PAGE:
1st Edition

Community Green Rediscovering the Enclosed Spaces of the Garden Suburb Tradition

By David Nichols, Robert Freestone Copyright 2024
    288 Pages 121 B/W Illustrations
    by Routledge

    288 Pages 121 B/W Illustrations
    by Routledge

    Neighbourhood open space ranks highly as a key component in suburban liveability assessments, originating from the development of urban planning as a profession and the proliferation of the garden suburb. Community Green uniquely connects the past, present and future of planning for small open spaces around the narrative of internal reserves.

    The distinctive planned spaces are typically enclosed on every side, hidden within residential blocks, serving as local pocket parks and reflecting the evolving values of community life from the garden city movement to contemporary new urbanism. This book resuscitates the enclosed, almost secretive reserve from history as a distinctive form of local open space whose problems and potentialities are relevant to many other green community spaces. In so doing, it opens up even wider connections between localism and globalism, the past and the future, and for connecting community initiatives to broader global challenges of cohesion, health, food, and climate change. This fully illustrated book charts the outcomes and implications of this evolution across several continents, injecting human stories of civic initiatives, struggles and triumphs along the way.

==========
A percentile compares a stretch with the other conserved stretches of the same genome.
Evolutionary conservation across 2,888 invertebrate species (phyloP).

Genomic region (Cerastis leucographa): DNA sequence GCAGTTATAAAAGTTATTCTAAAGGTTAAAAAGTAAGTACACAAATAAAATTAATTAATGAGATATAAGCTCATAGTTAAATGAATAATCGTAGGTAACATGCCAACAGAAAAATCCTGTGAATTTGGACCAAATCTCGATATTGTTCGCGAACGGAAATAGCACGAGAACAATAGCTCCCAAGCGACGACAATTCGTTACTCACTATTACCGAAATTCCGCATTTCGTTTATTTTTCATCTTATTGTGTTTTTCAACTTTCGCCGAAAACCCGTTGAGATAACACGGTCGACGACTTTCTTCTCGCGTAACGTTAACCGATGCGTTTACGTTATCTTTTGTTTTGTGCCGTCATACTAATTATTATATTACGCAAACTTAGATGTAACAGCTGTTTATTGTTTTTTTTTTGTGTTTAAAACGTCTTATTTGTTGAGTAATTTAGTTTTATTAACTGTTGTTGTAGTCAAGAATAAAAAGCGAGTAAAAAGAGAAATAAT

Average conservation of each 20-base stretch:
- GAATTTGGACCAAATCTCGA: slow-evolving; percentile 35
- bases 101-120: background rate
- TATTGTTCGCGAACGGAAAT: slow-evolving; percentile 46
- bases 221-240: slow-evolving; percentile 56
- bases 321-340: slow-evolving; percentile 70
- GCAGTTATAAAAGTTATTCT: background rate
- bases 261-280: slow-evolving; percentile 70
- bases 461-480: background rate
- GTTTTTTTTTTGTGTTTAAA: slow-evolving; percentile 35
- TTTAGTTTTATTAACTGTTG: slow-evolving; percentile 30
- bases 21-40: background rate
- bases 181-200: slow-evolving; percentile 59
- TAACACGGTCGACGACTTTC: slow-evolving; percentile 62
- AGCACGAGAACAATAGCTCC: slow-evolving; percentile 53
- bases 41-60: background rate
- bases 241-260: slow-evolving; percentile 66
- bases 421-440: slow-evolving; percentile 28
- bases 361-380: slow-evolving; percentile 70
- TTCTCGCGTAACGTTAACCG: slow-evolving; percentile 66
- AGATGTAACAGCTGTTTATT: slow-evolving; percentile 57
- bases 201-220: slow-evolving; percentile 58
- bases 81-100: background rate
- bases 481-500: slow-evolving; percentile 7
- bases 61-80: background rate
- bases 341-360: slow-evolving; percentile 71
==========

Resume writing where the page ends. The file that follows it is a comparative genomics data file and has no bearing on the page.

Community Green will be of interest to a wide readership interested in studying, managing and improving the quality of all small open spaces in the urban landscape.

    Introduction  1. Making the ‘superblock’ 1890-1915  2. Essential elements? The 1920s  3. Diffusion, diffraction, debate, decline and discovery: 1930-1960  4. The in-between realm: the 1960s and 70s  5. New Urbanism and new ways forward: 1980 to today  6. Remake, remodel, reimagine


    David Nichols is Associate Professor in Urban Planning in the Faculty of Architecture, Building and Planning at the University of Melbourne, Australia.

    Robert Freestone is Professor of Planning in the Faculty of Built Environment at the University of New South Wales, Sydney, Australia.